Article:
Russ' Do It Yourself Home Workshop

Finding Fixes to Just About Anything and Everything

Outlook 2010 Stops Receiving Exchange Email

Posted by Russell Wright on April 15, 2015

If you have Outlook hooked up to an Exchange mail box (Office 365 in this case) and mail stops dropping into your inbox, try this.

Right-click on the offending Inbox and click Properties…


Under the General tab, click Clear Offline Items.  This will empty the cache.  In a scary fashion, all your inbox mail will disappear and (should) will re-sync with Exchange and re-populate.


Hopefully this will clear up your issue.  It did mine.


Posted in Computer Software | Leave a Comment »

Where do I get GACUTIL.EXE?

Posted by Russell Wright on February 10, 2015

If you find yourself needing to use the GACUTIL program to install some "assemblies" (DLLs) in the global assembly cache, you can get it from the Windows SDK.  Now, when you get ready to install, if you don’t need all the other stuff, select the following options.


By selecting only the .NET Framework 4.5 Software Development Kit you will get GACUTIL.EXE installed in the C:\Program Files (x86)\Microsoft SDKs\Windows\v8.0A\bin\NETFX 4.0 Tools folder, at a disk cost of < 75 MB.  Much better and much quicker than over 500 MB!


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Entering the Maintenance or Inspection Mode on a Prius (1st Gen and 2nd Gen)

Posted by Russell Wright on January 25, 2015

I’m re-posting these instructions from with a little clean up as I just used them on my 2002 and 2005 Prii.  Additionally, Art’s Automotive has some good info on repairing the MFD (multi-function display), aka EMV. 

Update 2015-01-26

Oh, by the way, I found you can enable this mode while driving (so far, on my 2005), so it doesn’t appear the parking brake is a requirement to enable inspection mode.

The original instructions from, with a little cleanup

  • The transmission should be in Park with the ignition off.
  • Engage the parking brake (this seems to be an interlock of sorts).
  • Turn the ignition on
    • (2001 – 2003) Turn ignition switch to ON (do not start the engine).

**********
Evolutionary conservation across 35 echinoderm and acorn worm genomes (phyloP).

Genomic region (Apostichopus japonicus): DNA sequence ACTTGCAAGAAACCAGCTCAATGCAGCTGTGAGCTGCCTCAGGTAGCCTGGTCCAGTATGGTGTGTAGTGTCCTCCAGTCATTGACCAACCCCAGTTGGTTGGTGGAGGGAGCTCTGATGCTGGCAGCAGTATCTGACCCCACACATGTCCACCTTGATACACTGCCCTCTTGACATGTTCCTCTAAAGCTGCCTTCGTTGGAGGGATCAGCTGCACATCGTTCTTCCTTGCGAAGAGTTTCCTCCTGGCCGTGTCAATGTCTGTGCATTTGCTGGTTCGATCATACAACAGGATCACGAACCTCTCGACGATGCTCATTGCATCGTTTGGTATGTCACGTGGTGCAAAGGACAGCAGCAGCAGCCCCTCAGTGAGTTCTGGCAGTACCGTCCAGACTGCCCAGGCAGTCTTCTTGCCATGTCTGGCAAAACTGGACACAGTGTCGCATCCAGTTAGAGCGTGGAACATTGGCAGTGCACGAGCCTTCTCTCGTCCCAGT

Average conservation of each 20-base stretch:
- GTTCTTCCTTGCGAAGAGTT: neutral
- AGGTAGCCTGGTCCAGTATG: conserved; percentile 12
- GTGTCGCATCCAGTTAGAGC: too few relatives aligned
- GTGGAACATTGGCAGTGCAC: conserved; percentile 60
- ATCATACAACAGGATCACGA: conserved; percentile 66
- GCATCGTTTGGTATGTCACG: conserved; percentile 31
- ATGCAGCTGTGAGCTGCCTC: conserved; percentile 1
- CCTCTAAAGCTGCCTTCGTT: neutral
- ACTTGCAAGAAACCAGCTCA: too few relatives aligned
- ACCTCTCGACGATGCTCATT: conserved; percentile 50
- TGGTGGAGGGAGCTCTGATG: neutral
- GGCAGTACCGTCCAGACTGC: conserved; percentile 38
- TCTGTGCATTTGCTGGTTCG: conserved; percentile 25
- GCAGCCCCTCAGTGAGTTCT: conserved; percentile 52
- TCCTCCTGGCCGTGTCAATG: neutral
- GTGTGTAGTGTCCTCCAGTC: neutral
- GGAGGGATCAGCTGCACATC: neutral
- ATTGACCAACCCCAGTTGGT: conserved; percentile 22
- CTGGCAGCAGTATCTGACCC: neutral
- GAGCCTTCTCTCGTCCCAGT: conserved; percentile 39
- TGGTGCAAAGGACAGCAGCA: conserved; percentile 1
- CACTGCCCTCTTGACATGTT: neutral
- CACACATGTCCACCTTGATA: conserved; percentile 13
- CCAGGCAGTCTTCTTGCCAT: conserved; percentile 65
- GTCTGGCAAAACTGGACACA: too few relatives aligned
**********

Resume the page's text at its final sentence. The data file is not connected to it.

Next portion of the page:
• 2004+ Press the Start button twice (don’t depress the brake and start the engine).
  • Push Display button.
    • (2001 – 2003) Top rocker to the right of the radio that is labeled “Display.”
    • 2004+ Top right button next to the screen that is labeled “Display.”
  • "DISPLAY" will now appear in the upper left corner of your screen.)
  • Push on the upper left (1) of the display just inside the box, withdraw, push on the lower left of the display (2) and withdraw (see picture for hidden button locations).  Do this slowly and deliberately.
  • Do this three times (or more). Keep trying until the screen changes. If the word "Display" in the upper left hand corner of the screen goes away hit the display switch again.


  • Push on Menu in upper right of display screen.
  • Push on Display Check
  • Push on Vehicle Signal Check
  • You will see the 12 volt voltage displayed.
  • With no electrical accessories on including lights the voltage should be fluctuate between 12.2 and 11.9. The lower the voltage, the less of a charge your battery currently has. If the voltage is low do not proceed as the load test might totally discharge your battery. (If you see a voltage around 13.5-13.8 you are seeing voltage from the high voltage battery being converted to around 13.5-13.8 in an attempt to recharge your battery. This normally does not occur till after you start the engine but might occur earlier if the battery is very drained.)
  • You can also test the battery by turning on the headlights, rear window heater and the heater fan. For a new battery the voltage would be around 11.3. If the voltage drops below 10.2 it should definitely be replaced. For voltages in between the lower the voltage, the lower current charge of your battery.

Here are some of the screens displayed on the 2002 Prius.






Here are pictures of the 2005 Prius display.




Audio H/U (Head Unit?) says CHEK.  Press the CHEK button to view the codes and clear them.


A bunch of old codes.  Who knows when they occurred?






Pressing some more CHEK buttons.



Pressing and holding the Code CLR (clear) button to erase the stored codes.


Codes cleared!


More codes to clear!




Display with the headlights turned off.


Display with the headlights lights turned on.


Posted in Auto Repair | Leave a Comment »

Cisco VPN Client Encrypted and Decrypted Packets are Zero–No DNS Resolution on Windows 7

Posted by Russell Wright on September 26, 2014

This problem has been killing me!  I’ve searched and searched and finally came across this article (and a fix that actually works!):

Here’s the background.

As a consultant, I have multiple VPN clients at any given time loaded on multiple machines.  In this case it was my old trusty Dell D830 (upgraded with an SSD for like-new performance) that was giving me fits.  At some point in time the Cisco VPN client got to the point it was able to connect, but I could not access any resources on the client’s network.  Basically, there is no DNS resolution and nothing would ping or connect.  When you start looking around at the VPN Client Statistics, you notice the Packets Encrypted and Decrypted values are 0…they never change.